The two RSF battalions had lost over 200 dead, including 12 officers, and 300 more were wounded. There are few of Ayrshire’s public war memorials which do not bear the names of men who fell at Gallipoli on 12 and 13 July 1915, or died of wounds in the following days. Ayr’s memorial has 15 such names, and Troon’s 10. The battalions of the King’s Own Scottish Borderers which attacked alongside the RSF suffered even more severely.

Four of the six Maybole men killed in the 12 July attack, three of them by the same shell while digging a communication trench. From the Ayrshire Post.

Four of the six Maybole men killed in the 12 July attack, three of them by the same shell while digging a communication trench. From the Ayrshire Post.

It was not only in British Army units that Ayrshiremen fought and died at Gallipoli. They were to be found in the ranks of the Australian and New Zealand Army Corps, among the British emigrants to these countries who made up a significant proportion of their army volunteers. Ayrshire local newspapers published letters which they had written from Gallipoli to their relatives in the county, and news of those killed and wounded also appeared.

Private John Oman from Girvan, killed 8 May 1915, was one of a number of Ayrshire emigrants who died at Gallipoli while serving in the Australian and New Zealand Army Corps. From the Carrick Herald.

Private John Oman from Girvan, killed 8 May 1915, was one of a number of Ayrshire emigrants who died at Gallipoli while serving in the Australian and New Zealand Army Corps. From the Carrick Herald.

The most prominent and controversial Ayrshireman at Gallipoli was the head of one of the county’s oldest landowning families. Major General Sir Aylmer Hunter-Weston of Hunterston, who had been born at Hunterston in 1864, was placed in charge of operations in the Cape Helles sector. He would be criticised for ordering a succession of mis-managed and costly frontal attacks in the early part of the campaign. Learning from these, he later changed to more carefully-prepared assaults with concentrated artillery support and limited objectives, of which the 12 July attack was one. He was typical of British commanders at this stage of the war in being inexperienced in modern methods of warfare, and in command of officers and men similarly inexperienced and often inadequately trained.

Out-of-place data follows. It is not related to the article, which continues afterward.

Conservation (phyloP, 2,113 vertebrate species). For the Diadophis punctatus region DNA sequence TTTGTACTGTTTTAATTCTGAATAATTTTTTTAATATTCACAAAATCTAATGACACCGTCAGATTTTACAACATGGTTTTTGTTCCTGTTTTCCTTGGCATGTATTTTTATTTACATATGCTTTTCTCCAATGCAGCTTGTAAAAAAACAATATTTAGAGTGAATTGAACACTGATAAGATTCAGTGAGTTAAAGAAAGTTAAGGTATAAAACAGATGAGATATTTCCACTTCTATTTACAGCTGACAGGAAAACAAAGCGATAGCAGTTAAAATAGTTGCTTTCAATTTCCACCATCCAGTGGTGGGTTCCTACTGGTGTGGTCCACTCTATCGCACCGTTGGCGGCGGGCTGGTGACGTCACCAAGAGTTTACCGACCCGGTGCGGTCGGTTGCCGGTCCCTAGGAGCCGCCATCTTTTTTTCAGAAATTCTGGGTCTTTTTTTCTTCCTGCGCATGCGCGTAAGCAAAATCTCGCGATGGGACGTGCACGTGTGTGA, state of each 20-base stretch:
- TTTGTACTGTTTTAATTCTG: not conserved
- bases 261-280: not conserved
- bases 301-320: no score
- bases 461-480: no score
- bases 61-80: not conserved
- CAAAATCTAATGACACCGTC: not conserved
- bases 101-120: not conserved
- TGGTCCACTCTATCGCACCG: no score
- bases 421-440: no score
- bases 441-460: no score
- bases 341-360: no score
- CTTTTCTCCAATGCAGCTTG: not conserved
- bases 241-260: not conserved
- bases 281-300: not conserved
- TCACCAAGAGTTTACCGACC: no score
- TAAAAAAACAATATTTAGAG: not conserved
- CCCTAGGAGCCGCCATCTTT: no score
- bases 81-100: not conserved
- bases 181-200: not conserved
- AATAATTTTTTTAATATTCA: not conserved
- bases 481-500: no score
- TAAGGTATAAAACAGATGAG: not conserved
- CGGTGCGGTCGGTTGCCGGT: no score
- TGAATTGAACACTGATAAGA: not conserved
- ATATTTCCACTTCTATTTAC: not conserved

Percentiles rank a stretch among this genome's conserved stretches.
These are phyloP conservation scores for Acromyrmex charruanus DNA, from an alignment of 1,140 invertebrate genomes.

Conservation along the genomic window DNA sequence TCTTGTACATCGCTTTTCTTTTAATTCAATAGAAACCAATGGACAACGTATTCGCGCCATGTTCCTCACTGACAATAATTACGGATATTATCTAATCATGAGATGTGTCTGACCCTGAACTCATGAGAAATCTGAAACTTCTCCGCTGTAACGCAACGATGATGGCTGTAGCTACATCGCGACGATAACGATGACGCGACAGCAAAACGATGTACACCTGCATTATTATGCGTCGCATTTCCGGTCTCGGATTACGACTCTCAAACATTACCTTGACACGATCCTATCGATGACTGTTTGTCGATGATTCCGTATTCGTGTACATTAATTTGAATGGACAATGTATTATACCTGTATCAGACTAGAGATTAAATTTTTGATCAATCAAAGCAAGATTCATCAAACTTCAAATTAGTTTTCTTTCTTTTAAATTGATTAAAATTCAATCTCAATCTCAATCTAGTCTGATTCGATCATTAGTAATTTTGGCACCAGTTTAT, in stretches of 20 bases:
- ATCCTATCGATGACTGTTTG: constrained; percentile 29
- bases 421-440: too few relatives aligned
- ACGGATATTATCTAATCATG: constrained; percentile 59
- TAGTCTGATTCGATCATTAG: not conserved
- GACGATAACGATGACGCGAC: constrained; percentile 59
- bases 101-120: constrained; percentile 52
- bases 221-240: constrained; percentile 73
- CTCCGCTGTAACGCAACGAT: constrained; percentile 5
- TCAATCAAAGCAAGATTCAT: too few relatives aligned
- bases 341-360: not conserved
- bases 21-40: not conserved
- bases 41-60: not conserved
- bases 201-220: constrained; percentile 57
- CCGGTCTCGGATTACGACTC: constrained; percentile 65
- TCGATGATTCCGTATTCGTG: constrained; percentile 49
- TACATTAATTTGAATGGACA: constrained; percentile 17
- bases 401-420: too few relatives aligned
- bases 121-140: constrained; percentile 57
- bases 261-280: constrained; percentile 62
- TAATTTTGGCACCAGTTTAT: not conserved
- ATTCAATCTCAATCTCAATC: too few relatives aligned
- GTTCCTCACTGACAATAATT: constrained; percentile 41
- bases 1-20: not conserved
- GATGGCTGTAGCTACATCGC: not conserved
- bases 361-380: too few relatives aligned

The Ayrshire Yeomanry setting off for Gallipoli from their training base at Annsmuir near Cupar, 26 September 1915.

The Ayrshire Yeomanry setting off for Gallipoli from their training base at Annsmuir near Cupar, 26 September 1915.

Reinforcements for the 52nd Division which arrived in the autumn included men of the Ayrshire Yeomanry, the county’s Territorial cavalry unit. They left their horses behind and served as infantry. By this time major assaults had ceased, but they were engaged in several sharp actions and lost 18 killed.

Reluctant acceptance that the campaign had failed, and that the troops could be better employed elsewhere, led to the evacuation of Gallipoli. The ANZAC/Suvla sector was evacuated in December 1915, and the Cape Helles sector in January 1916. This was so well-managed that in both cases, the Turks did not realise what was happening until the last men had embarked. The 52nd Division with its Ayrshire units fought on against the Ottoman forces in Egypt and Palestine until transferred to the Western Front in the final stages of the war.

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Robert the Bruce’s defeat of Edward II of England at Bannockburn on 24 June 1314 was the most spectacular event in his colourful career, a career which had its origins in what is now South Ayrshire. Robert’s unrecorded birthplace was almost certainly Turnberry Castle, the ancestral home of his mother, Marjorie, countess of Carrick, and Robert in due course became earl of Carrick.

The fragmentary remains of Turnberry Castle, probable birthplace of King Robert the Bruce, can still be seen beside the lighthouse on the edge of the famous golf course.

The fragmentary remains of Turnberry Castle, probable birthplace of King Robert the Bruce, can still be seen beside the lighthouse on the edge of the famous golf course.